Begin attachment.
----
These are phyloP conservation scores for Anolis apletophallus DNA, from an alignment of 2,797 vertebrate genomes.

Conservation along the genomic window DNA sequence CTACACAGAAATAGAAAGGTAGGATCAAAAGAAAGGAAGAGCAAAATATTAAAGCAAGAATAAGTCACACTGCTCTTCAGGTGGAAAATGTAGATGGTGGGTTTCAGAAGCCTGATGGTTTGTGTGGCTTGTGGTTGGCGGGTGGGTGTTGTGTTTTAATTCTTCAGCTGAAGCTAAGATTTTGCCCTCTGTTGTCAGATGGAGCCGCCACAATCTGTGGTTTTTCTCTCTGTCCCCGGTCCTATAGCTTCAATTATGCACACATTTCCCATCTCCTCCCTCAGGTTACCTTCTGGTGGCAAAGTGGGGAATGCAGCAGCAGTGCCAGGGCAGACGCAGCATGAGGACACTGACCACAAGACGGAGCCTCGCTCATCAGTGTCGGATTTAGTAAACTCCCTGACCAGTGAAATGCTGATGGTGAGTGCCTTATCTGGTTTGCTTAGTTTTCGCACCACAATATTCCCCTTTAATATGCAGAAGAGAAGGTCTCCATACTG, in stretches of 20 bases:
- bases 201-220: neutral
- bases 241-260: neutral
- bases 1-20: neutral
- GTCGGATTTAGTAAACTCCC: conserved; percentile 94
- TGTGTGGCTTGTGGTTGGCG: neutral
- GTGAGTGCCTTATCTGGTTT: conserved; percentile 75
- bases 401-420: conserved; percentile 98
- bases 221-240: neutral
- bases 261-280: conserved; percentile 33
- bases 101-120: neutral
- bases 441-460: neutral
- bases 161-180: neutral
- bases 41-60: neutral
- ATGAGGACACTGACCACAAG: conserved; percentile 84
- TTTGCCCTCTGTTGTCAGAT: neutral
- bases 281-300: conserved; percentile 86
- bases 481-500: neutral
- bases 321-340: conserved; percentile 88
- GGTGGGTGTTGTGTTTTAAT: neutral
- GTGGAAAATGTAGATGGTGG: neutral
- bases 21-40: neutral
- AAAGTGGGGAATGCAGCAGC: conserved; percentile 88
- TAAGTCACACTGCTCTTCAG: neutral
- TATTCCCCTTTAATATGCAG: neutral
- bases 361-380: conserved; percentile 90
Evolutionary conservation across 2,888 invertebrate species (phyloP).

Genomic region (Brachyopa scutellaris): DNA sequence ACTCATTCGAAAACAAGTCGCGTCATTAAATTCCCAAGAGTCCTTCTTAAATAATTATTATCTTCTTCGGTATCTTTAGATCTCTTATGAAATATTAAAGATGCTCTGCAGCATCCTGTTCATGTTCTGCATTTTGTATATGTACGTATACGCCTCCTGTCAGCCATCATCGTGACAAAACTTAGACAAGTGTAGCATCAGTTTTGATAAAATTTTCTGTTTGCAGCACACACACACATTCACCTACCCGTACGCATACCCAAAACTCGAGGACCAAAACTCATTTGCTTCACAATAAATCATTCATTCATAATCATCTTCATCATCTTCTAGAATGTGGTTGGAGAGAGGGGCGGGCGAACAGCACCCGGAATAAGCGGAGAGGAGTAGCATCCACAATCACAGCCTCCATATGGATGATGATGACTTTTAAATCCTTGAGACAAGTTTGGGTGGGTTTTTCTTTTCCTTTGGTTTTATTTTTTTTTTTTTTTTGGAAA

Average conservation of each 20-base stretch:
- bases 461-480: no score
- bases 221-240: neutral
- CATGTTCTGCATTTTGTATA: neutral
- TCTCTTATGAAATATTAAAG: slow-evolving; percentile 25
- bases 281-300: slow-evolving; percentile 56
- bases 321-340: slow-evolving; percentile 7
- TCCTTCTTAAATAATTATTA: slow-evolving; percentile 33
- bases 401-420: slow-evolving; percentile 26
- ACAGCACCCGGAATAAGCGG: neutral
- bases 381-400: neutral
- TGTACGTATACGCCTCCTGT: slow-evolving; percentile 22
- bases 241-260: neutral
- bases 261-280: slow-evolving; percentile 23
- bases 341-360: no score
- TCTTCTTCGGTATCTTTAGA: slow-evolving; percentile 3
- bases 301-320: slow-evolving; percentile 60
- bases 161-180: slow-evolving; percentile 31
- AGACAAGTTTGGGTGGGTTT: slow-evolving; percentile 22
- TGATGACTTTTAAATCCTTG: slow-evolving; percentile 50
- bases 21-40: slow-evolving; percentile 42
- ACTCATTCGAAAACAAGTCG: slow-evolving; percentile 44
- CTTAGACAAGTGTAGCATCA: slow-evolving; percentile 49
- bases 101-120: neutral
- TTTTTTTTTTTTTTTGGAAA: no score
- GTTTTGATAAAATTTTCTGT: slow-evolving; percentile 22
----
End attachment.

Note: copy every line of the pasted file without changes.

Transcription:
These are phyloP conservation scores for Anolis apletophallus DNA, from an alignment of 2,797 vertebrate genomes.

Conservation along the genomic window DNA sequence CTACACAGAAATAGAAAGGTAGGATCAAAAGAAAGGAAGAGCAAAATATTAAAGCAAGAATAAGTCACACTGCTCTTCAGGTGGAAAATGTAGATGGTGGGTTTCAGAAGCCTGATGGTTTGTGTGGCTTGTGGTTGGCGGGTGGGTGTTGTGTTTTAATTCTTCAGCTGAAGCTAAGATTTTGCCCTCTGTTGTCAGATGGAGCCGCCACAATCTGTGGTTTTTCTCTCTGTCCCCGGTCCTATAGCTTCAATTATGCACACATTTCCCATCTCCTCCCTCAGGTTACCTTCTGGTGGCAAAGTGGGGAATGCAGCAGCAGTGCCAGGGCAGACGCAGCATGAGGACACTGACCACAAGACGGAGCCTCGCTCATCAGTGTCGGATTTAGTAAACTCCCTGACCAGTGAAATGCTGATGGTGAGTGCCTTATCTGGTTTGCTTAGTTTTCGCACCACAATATTCCCCTTTAATATGCAGAAGAGAAGGTCTCCATACTG, in stretches of 20 bases:
- bases 201-220: neutral
- bases 241-260: neutral
- bases 1-20: neutral
- GTCGGATTTAGTAAACTCCC: conserved; percentile 94
- TGTGTGGCTTGTGGTTGGCG: neutral
- GTGAGTGCCTTATCTGGTTT: conserved; percentile 75
- bases 401-420: conserved; percentile 98
- bases 221-240: neutral
- bases 261-280: conserved; percentile 33
- bases 101-120: neutral
- bases 441-460: neutral
- bases 161-180: neutral
- bases 41-60: neutral
- ATGAGGACACTGACCACAAG: conserved; percentile 84
- TTTGCCCTCTGTTGTCAGAT: neutral
- bases 281-300: conserved; percentile 86
- bases 481-500: neutral
- bases 321-340: conserved; percentile 88
- GGTGGGTGTTGTGTTTTAAT: neutral
- GTGGAAAATGTAGATGGTGG: neutral
- bases 21-40: neutral
- AAAGTGGGGAATGCAGCAGC: conserved; percentile 88
- TAAGTCACACTGCTCTTCAG: neutral
- TATTCCCCTTTAATATGCAG: neutral
- bases 361-380: conserved; percentile 90
Evolutionary conservation across 2,888 invertebrate species (phyloP).

Genomic region (Brachyopa scutellaris): DNA sequence ACTCATTCGAAAACAAGTCGCGTCATTAAATTCCCAAGAGTCCTTCTTAAATAATTATTATCTTCTTCGGTATCTTTAGATCTCTTATGAAATATTAAAGATGCTCTGCAGCATCCTGTTCATGTTCTGCATTTTGTATATGTACGTATACGCCTCCTGTCAGCCATCATCGTGACAAAACTTAGACAAGTGTAGCATCAGTTTTGATAAAATTTTCTGTTTGCAGCACACACACACATTCACCTACCCGTACGCATACCCAAAACTCGAGGACCAAAACTCATTTGCTTCACAATAAATCATTCATTCATAATCATCTTCATCATCTTCTAGAATGTGGTTGGAGAGAGGGGCGGGCGAACAGCACCCGGAATAAGCGGAGAGGAGTAGCATCCACAATCACAGCCTCCATATGGATGATGATGACTTTTAAATCCTTGAGACAAGTTTGGGTGGGTTTTTCTTTTCCTTTGGTTTTATTTTTTTTTTTTTTTTGGAAA

Average conservation of each 20-base stretch:
- bases 461-480: no score
- bases 221-240: neutral
- CATGTTCTGCATTTTGTATA: neutral
- TCTCTTATGAAATATTAAAG: slow-evolving; percentile 25
- bases 281-300: slow-evolving; percentile 56
- bases 321-340: slow-evolving; percentile 7
- TCCTTCTTAAATAATTATTA: slow-evolving; percentile 33
- bases 401-420: slow-evolving; percentile 26
- ACAGCACCCGGAATAAGCGG: neutral
- bases 381-400: neutral
- TGTACGTATACGCCTCCTGT: slow-evolving; percentile 22
- bases 241-260: neutral
- bases 261-280: slow-evolving; percentile 23
- bases 341-360: no score
- TCTTCTTCGGTATCTTTAGA: slow-evolving; percentile 3
- bases 301-320: slow-evolving; percentile 60
- bases 161-180: slow-evolving; percentile 31
- AGACAAGTTTGGGTGGGTTT: slow-evolving; percentile 22
- TGATGACTTTTAAATCCTTG: slow-evolving; percentile 50
- bases 21-40: slow-evolving; percentile 42
- ACTCATTCGAAAACAAGTCG: slow-evolving; percentile 44
- CTTAGACAAGTGTAGCATCA: slow-evolving; percentile 49
- bases 101-120: neutral
- TTTTTTTTTTTTTTTGGAAA: no score
- GTTTTGATAAAATTTTCTGT: slow-evolving; percentile 22